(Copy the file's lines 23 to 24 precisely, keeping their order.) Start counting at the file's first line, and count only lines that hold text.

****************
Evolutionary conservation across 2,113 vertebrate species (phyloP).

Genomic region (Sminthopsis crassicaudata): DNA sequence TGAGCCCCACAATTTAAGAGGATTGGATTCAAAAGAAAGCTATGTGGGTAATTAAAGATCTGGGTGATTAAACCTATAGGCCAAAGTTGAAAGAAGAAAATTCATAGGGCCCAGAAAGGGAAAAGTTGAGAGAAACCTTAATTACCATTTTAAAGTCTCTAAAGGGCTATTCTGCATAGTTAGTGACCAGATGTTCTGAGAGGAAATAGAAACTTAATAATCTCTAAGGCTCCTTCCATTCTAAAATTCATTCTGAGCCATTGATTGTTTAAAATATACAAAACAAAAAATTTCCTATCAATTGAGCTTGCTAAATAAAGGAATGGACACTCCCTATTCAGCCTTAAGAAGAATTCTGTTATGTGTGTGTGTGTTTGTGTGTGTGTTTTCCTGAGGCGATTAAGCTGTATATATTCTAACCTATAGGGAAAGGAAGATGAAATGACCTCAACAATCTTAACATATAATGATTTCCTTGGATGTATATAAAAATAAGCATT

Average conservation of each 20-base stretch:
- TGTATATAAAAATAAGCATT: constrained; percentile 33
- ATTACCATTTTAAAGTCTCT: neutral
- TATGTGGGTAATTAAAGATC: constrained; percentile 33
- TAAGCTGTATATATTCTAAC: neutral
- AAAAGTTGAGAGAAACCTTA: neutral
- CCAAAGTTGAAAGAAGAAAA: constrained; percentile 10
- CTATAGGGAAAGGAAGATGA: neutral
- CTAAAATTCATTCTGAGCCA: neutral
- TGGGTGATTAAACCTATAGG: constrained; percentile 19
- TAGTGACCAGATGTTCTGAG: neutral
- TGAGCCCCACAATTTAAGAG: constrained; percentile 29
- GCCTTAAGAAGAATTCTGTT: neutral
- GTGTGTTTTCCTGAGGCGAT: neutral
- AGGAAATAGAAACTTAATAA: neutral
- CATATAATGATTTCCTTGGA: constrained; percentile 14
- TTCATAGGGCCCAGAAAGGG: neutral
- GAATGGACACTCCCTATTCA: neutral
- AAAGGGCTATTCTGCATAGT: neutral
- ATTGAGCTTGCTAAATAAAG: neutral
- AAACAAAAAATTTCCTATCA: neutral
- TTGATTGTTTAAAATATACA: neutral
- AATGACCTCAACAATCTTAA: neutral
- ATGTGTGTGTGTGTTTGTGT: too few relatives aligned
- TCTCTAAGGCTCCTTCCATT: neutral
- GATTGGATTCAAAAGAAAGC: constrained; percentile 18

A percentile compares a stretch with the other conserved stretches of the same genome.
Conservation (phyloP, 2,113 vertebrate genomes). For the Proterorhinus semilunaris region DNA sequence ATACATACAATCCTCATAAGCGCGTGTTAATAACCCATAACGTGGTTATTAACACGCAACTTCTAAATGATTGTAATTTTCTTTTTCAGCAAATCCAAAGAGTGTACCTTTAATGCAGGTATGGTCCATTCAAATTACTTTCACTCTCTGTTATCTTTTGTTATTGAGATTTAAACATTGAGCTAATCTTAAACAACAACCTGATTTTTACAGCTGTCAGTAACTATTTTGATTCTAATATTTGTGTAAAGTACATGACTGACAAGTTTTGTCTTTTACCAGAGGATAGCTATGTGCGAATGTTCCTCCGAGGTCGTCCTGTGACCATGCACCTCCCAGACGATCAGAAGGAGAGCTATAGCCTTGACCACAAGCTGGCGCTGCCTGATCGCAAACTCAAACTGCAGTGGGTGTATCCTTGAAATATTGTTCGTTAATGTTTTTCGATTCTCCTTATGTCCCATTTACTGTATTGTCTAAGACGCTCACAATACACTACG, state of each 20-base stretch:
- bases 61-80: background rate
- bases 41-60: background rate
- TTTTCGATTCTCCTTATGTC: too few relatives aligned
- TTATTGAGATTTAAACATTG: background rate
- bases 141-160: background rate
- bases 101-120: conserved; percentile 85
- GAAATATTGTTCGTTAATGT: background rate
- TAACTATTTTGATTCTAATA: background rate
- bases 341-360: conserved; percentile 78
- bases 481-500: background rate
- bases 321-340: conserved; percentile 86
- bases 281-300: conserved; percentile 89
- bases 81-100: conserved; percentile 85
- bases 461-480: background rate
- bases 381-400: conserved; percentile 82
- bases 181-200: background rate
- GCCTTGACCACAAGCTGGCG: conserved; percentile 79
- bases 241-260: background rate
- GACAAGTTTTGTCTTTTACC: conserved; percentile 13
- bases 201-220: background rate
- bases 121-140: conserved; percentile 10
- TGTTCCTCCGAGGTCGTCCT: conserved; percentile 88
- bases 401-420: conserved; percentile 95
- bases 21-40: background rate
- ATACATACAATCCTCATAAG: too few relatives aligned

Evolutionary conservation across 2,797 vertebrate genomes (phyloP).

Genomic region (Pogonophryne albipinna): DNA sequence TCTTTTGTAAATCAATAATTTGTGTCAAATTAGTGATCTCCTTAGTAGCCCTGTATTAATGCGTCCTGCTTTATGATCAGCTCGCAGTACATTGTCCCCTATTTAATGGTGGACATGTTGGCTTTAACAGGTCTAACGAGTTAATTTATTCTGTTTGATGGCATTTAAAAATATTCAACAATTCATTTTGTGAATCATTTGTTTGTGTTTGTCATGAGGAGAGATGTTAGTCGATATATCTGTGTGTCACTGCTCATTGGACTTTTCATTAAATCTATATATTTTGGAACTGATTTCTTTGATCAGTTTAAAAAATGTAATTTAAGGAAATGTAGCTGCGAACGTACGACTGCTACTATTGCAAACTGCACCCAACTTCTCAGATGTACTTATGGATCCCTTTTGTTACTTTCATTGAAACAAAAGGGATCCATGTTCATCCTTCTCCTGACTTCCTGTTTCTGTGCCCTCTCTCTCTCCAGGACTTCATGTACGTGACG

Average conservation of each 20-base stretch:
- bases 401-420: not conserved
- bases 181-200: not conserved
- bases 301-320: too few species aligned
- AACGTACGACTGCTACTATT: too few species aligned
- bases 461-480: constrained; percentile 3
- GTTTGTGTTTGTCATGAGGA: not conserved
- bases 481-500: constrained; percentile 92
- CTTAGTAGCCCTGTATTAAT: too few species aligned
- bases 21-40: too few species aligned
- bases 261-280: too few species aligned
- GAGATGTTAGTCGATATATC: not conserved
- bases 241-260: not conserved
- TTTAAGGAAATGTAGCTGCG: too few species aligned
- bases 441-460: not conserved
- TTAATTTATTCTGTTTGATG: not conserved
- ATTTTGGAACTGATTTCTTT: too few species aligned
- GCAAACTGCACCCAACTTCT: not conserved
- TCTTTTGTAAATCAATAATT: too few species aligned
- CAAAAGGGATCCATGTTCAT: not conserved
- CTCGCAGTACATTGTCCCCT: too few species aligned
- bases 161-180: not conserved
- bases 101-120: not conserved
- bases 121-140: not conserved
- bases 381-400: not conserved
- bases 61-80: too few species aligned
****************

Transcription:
- AAACAAAAAATTTCCTATCA: neutral
- TTGATTGTTTAAAATATACA: neutral